• Size- More complete clearance is seen with smaller PWS.
  • Color- Red PWS responds better than deep-purple colored. 
  • Thickening and nodularity- Longer wavelength lasers are more effective.
  • Epidermal pigmentation- Energy gets absorbed by high melanin content in the epidermis leading to reduced light penetration into the dermis.

In addition to the above mentioned clinical attributes, neovasculogenesis occurring during the vascular remodeling phase post-procedure can also lead to unsatisfactory results.[8] In cases with suboptimal response, an increase in spot size, use of higher fluence, and overlapping of pulses may help. Although controversial and in need of more evidence, the multiple-pass technique is theorized to increase the extent of vascular damage. 

Longer wavelength lasers can penetrate deeper to damage the ectatic vessels located in the reticular dermis, thus justifying the use of alexandrite laser (755nm) and neodymium-doped yttrium aluminum garnet (Nd:YAG) laser (1064nm) in the treatment of darker/thicker/nodular lesions.[5][8] On the downside, they are associated with a greater risk of scarring and pigmentary changes. The dual sequential wavelength laser (DSWL), which combines PDL and Nd:YAG, emits two pulses of different wavelengths with a preselected delay from the same device. This targets vessels in both superficial and deep dermis, using a lower fluence and thus producing a good response with fewer side effects.[8] Frequency-doubled Nd:YAG laser though useful, is found to be less efficacious. Intense pulsed light (IPL) with cutoff filters is an alternate treatment option that has a reduced efficacy but limited side effects.[8]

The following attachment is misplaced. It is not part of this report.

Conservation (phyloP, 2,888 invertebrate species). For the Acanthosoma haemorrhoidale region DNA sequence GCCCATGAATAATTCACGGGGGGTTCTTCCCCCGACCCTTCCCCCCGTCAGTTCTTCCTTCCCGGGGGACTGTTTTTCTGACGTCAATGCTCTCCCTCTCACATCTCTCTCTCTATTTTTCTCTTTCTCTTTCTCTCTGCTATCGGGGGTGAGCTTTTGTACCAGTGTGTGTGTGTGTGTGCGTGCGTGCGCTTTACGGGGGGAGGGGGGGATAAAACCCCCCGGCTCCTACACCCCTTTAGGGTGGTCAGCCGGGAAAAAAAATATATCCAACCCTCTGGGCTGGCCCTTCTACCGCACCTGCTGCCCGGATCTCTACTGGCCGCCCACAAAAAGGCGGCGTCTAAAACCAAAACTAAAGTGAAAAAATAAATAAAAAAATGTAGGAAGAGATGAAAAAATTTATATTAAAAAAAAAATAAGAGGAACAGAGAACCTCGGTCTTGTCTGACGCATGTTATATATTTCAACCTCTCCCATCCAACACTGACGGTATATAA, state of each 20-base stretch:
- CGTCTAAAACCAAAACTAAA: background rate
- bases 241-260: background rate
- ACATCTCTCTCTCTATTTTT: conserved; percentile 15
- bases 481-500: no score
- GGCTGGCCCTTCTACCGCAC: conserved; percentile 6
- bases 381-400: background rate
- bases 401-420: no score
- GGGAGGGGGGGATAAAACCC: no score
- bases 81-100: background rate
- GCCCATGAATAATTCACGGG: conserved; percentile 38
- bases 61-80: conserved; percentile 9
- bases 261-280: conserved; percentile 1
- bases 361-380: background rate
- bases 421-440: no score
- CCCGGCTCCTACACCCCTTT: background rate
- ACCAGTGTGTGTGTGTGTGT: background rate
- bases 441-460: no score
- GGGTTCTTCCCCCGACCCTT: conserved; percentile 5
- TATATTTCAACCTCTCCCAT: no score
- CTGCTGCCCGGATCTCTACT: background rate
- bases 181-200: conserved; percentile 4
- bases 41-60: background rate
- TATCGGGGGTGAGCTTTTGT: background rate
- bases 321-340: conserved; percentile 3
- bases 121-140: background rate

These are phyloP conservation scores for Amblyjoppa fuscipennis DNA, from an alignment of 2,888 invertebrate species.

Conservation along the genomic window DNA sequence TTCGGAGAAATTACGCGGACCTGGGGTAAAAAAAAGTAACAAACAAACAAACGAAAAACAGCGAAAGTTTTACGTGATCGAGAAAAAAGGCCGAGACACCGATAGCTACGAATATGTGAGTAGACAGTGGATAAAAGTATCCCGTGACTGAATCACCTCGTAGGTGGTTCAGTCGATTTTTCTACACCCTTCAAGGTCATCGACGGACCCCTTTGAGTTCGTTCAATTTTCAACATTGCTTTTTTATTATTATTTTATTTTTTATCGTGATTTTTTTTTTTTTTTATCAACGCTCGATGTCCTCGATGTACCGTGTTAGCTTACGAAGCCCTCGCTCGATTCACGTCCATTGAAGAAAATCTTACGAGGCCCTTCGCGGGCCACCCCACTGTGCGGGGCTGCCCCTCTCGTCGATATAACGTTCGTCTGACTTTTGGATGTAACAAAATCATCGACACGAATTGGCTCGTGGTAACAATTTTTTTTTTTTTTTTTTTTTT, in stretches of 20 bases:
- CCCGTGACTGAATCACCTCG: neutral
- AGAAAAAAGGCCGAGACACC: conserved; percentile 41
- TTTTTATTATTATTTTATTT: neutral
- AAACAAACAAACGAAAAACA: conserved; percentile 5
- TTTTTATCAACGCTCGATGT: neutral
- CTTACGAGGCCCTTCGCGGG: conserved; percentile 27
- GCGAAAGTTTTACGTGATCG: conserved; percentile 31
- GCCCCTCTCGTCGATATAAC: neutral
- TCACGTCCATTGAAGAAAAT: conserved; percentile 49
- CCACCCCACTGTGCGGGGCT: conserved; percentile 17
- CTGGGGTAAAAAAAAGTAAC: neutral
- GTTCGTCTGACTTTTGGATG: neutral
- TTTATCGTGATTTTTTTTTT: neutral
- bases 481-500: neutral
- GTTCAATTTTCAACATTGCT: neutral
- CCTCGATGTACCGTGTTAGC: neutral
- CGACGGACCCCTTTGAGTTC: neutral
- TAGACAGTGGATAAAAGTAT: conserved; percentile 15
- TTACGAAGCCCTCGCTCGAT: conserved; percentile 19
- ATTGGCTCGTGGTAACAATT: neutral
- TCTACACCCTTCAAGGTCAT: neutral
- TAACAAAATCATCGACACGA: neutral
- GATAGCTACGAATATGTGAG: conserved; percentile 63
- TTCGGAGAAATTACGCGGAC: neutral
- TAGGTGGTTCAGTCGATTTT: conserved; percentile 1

Photodynamic therapy (PDT) can be used alone or combined with lasers. PDT selectively targets hypervascular dermal lesions without causing epidermal damage and has been found to be comparable in efficacy or even superior to laser treatment. The treatment involves the intravenous administration of photosensitizer followed by irradiation of the affected area with the light of appropriate wavelength, which in the presence of oxygen, produces reactive oxygen species that destroy the endothelial cells.[5][12] Further studies are needed to optimize treatment protocols. 

As angiogenesis during post-treatment vascular repair decreases the efficacy of laser therapy, angiogenesis inhibitors like imiquimod and rapamycin can be combined with lasers to improve the treatment response.[12] The use of local hypobaric pressure to increase the chances of photo-induced damage and site-specific pharmaco-laser therapy are some of the newer concepts in PWS treatment that requires further studies to validate and optimize the treatment.[8] 

Ablative lasers like carbon dioxide laser can be used for the treatment of hypertrophy and nodularity.[13] Surgical correction may be required in cases with soft tissue and bony overgrowth. 

Cosmetic camouflage, skin grafting, cryotherapy, dermabrasion, tattooing, and radiation were some of the treatment modalities that were used in the past with poor cosmesis.[13]

Differential Diagnosis

  • Salmon patch
  • Early hemangioma
  • Arteriovenous malformation
  • Tufted angioma
  • Eccrine angiomatous hamartoma
  • Cutis marmorata telangiectatica congenita